but people delight in complexity.
Tao Te Ching, 53.
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Re: The Science of Spirit?

Unread postby Divinity » Fri Sep 19, 2008 5:17 pm

What is Science for if it cannot eventually provide us with all generic truth/s? Would people prefer the mystery of not knowing the nature/choice/recourse/history of the Soul? 8-) I want to know it all and believe there is a rational explanation for everything, which is why I am here on the forum - to watch existing mysteries reveal themselves in a manner which is straightforward, logical and proveable.

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Re: The Science of Spirit?

Unread postby moses » Fri Sep 19, 2008 7:27 pm

What is Science for if it cannot eventually provide us with all generic truth/s? Divinity
If Science is logic, then what is beyond logic cannot be found by science.
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Re: The Science of Spirit?

Unread postby Grey Cloud » Sun Sep 21, 2008 9:49 am

Moses wrote:
If Science is logic, then what is beyond logic cannot be found by science.

I agree totally with this statement.

Divinity wrote:
What is Science for if it cannot eventually provide us with all generic truth/s? Would people prefer the mystery of not knowing the nature/choice/recourse/history of the Soul?

Why do you assume that 'science' is the only or best way of gaining knowledge? There is, in any case, no such thing as science (you can't put it in Junglelord's bucket). There is only humans doing certain things in a certain (scientific) way. Science is part of capitalism so to me it is part of the problem not part of the solution. Science, in any case, only deals with the physical world and produces gadgets and gizmos for use in the physical world.
If you think that science will provide answers about the soul you are mistaken. Even science admits that there are some areas where its methodology is unsuitable.
Putting ones faith in scientists is no different than putting it in priests or politicians (or saviours or benign ETs).
Every great teacher that we have record of has said that the solution lies within the individual. None of these teachers was trying to move product.
As a general comment about the EU and PC I see it it/them as a possible solution to a part of the puzzle. I do not see it as THE solution.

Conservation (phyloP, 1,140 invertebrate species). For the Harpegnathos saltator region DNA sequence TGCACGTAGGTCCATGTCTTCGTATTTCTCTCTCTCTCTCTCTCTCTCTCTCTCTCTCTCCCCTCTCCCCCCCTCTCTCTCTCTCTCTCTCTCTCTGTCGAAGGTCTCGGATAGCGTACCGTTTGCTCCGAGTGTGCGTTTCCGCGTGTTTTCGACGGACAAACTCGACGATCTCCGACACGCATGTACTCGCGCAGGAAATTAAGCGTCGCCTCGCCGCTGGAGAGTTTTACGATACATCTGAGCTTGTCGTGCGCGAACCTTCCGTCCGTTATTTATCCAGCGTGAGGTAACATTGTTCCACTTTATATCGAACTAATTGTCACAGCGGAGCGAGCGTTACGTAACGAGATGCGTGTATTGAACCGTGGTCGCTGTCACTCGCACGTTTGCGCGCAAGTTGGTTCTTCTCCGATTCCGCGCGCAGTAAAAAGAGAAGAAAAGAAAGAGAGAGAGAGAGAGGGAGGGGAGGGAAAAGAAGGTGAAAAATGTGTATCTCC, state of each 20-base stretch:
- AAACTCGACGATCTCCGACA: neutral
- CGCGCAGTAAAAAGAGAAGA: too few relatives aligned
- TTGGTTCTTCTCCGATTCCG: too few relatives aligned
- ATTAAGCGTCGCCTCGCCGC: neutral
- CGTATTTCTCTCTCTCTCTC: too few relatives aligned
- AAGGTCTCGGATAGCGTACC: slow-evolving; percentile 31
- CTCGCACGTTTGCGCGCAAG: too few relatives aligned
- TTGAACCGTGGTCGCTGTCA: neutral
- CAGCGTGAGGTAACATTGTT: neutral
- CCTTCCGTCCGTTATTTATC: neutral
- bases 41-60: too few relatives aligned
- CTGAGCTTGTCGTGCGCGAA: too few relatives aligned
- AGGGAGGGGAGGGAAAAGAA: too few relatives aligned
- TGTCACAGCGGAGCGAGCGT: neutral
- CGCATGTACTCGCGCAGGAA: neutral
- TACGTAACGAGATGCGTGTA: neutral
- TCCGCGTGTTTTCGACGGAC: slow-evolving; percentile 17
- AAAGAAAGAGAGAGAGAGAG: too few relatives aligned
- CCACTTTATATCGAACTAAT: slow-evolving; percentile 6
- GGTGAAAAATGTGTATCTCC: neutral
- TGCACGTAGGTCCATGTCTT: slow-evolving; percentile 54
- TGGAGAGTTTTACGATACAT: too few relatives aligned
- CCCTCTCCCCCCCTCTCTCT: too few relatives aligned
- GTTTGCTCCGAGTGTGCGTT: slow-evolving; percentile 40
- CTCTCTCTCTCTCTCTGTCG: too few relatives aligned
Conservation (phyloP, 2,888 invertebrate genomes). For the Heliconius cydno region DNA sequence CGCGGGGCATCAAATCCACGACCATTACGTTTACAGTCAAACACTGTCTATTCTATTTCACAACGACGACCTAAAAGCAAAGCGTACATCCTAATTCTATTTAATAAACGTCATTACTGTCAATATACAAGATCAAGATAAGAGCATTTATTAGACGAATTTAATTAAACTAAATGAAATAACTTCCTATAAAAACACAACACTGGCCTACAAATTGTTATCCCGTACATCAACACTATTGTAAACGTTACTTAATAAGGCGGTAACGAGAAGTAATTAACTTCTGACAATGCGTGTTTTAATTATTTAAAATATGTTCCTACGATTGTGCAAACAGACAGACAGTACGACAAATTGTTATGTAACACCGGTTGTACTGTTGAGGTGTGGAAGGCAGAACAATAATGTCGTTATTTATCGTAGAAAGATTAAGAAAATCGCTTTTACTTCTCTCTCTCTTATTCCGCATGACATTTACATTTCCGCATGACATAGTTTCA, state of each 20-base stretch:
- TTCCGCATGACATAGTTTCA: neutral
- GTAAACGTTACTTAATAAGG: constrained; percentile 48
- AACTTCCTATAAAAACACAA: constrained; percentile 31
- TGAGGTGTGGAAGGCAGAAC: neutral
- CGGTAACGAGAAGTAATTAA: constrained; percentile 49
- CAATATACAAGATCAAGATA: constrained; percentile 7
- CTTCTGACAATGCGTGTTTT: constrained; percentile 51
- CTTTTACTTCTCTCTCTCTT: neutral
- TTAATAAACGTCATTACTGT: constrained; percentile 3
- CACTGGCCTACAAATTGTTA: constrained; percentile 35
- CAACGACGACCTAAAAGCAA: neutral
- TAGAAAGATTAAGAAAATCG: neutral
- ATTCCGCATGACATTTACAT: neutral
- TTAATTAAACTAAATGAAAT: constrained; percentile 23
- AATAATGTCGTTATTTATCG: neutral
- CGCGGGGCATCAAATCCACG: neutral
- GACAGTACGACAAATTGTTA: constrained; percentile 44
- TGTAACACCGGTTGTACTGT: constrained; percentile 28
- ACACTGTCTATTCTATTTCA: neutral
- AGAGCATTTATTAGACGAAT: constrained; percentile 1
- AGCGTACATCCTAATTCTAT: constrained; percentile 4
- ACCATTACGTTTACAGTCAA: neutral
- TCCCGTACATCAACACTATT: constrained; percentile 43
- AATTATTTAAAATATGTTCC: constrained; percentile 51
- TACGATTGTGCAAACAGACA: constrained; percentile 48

From what I have read of v. d. Sluijs (TPODs and stuff on his site) I get the impression that he subscribes to the ideas of Jung and or Freud - to me this is another point deducted.
If I have the least bit of knowledge
I will follow the great Way alone
and fear nothing but being sidetracked.
The great Way is simple
but people delight in complexity.
Tao Te Ching, 53.
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Re: The Science of Spirit?

Unread postby moses » Sun Sep 21, 2008 6:06 pm

Grey Cloud wrote:Moses wrote:
However, there is so much Saturn System in religion, ...

I'm still waiting for somebody to give me an example.

A full scale Saturn System discussion will have to wait for DT.
However we can do Velikovsky. Do you consider that there were
interplanetary lightning bolts ? And do you think that the planets
were in a different orbit to today ?
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Re: The Science of Spirit?

Unread postby Grey Cloud » Mon Sep 22, 2008 8:24 am

moses wrote:
Grey Cloud wrote:Moses wrote:
However, there is so much Saturn System in religion, ...

I'm still waiting for somebody to give me an example.

A full scale Saturn System discussion will have to wait for DT.
However we can do Velikovsky. Do you consider that there were
interplanetary lightning bolts ? And do you think that the planets
were in a different orbit to today ?
Mo

Hi Mo,
Rather than de-rail this thread I have opened another in the NIAMI section:
viewtopic.php?f=10&t=1026
If I have the least bit of knowledge
I will follow the great Way alone